While newer offices must now boast strong energy-efficiency standards, the challenges of ensuring existing building stock is energy efficient should not be overlooked. With prime serviced office stock in central locations in European cities often being grade I- or II-listed heritage buildings, retrofitting older buildings to green standards is critical. For instance, Argyll recently embarked on a £27 million (€31 million) refurbishment programme to modernise 275,209 square feet (25,567 square metres) of prime London offices, while retaining the heritage fabric of each unique building. Sustainability improvements ranged from upgraded heating and cooling systems, to substantial mechanical and electrical works to reduce each building’s carbon emissions.

Not only is sustainability increasingly the top priority for tenants, but legislation is also set to make energy efficiency an essential aspect of commercial leases in England and Wales. For commercial leases, the Minimum Energy Efficiency Standard (MEES) prohibits landlords from continuing to let properties with an “F” or “G” EPC rating. From 1 April 2030, these requirements will be increased to an EPC rating of “B”. Deloitte’s 2022 London Crane Survey suggests 80 percent of London’s offices still need upgrading to meet the new energy-efficiency standards.

ESG is, therefore, no longer just a nice-to-have for commercial real estate; it is fundamental to cost efficiency and commercial viability — landlords must act quickly to future-proof their assets in line with this shift.

The centralised management structure of serviced offices allows for more efficient use of space and resources, which is critical for reducing carbon footprints. With many landlords negotiating a fixed rate for utilities, often on a bulk contract with a provider across their portfolio, not only are the operational costs lower, but the centralised management means that occupiers can reap the benefits of economies of scale they would otherwise not be able to access.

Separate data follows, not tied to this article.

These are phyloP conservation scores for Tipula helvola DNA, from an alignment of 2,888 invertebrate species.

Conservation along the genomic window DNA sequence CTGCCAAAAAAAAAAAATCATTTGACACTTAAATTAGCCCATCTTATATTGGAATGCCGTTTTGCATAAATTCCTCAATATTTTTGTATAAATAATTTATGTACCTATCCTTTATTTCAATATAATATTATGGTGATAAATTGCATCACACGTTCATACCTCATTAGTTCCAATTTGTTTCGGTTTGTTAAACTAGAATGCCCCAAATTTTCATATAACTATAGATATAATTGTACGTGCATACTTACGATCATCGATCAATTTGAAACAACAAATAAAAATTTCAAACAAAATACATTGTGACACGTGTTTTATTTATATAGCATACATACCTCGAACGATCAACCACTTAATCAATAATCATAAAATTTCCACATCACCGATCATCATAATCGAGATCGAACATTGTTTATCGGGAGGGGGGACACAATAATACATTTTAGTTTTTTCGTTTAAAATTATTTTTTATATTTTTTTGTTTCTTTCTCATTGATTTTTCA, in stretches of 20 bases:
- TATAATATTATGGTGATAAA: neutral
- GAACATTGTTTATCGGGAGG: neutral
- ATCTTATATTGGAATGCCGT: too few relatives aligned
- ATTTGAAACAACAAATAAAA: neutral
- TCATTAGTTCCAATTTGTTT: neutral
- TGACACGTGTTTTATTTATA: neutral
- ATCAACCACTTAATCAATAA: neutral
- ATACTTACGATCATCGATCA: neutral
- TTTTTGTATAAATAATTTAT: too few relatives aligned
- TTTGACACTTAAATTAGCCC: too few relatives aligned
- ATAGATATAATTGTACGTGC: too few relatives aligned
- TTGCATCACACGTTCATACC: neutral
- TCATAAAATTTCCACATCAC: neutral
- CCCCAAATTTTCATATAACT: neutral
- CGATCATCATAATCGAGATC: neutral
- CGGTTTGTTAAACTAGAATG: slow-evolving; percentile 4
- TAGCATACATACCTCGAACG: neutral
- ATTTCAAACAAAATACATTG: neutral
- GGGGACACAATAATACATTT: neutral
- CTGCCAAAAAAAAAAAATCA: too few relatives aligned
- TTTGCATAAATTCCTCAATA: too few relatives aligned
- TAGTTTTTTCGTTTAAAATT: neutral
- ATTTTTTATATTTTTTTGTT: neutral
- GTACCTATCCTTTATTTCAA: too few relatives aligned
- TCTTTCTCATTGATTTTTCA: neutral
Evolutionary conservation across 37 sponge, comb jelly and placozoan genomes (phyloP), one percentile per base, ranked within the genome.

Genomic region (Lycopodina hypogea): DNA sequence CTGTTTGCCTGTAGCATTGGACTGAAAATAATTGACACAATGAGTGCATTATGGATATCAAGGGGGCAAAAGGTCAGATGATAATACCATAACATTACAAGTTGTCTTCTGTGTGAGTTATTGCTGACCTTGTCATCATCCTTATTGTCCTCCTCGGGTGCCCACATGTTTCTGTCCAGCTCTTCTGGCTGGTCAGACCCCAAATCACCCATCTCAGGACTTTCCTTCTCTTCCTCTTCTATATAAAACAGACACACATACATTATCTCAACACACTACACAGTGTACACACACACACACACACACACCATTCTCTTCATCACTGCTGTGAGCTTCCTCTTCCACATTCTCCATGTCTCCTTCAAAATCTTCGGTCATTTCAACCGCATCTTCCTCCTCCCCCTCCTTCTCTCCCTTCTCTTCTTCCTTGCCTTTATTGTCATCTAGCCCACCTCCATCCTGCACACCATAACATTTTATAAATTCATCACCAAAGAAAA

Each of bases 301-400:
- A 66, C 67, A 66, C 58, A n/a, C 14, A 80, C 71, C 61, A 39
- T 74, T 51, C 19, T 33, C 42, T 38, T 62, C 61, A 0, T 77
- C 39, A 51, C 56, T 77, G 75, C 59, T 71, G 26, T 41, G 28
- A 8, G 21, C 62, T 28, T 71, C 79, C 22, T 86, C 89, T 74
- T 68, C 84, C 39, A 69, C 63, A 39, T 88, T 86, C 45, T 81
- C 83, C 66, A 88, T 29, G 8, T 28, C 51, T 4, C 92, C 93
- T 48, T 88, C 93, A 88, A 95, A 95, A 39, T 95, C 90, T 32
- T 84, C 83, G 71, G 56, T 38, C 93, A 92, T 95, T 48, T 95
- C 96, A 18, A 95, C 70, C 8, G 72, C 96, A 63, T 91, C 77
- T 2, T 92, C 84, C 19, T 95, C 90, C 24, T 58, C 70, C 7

Serviced-office providers also offer the ability for businesses to flex their use of workspaces, ensuring offices do not sit empty. While one business might rent a workspace Tuesday to Thursday, another may just need use of an office a few days a month, thereby ensuring workspaces can suit a variety of business models with minimal wastage or operational inefficiency.

Waste not, want not

Another benefit of serviced offices is avoiding regular space customisation.

Office buildings that require regular refurbishment are becoming increasingly unsustainable due to the massive amount of waste resulting from customisation for each new tenant. Serviced offices provide a viable alternative, where fixed, long-term furnishings and fixtures offer a flexible blank canvas to occupants. Unbranded, but high-quality, spaces can be enjoyed by a variety of businesses, vastly reducing the amount of material waste that comes with renovation.

The traditional “trophy” buildings with floors of unused, floodlit offices are no longer fit for the new age of flexible working and sustainable spaces. The grade-A offices that are in demand are those that can be agile enough to ensure the use of resources is maximised.

Ultimately, it is clear that ESG credentials are now central to commercial viability across the office market. The ripple effect of the social and environmental benefits of serviced offices will not only bolster landlords’ portfolios and reporting, but also help enhance tenants’ own sustainability governance.

This article was written for Institutional Real Estate Europe.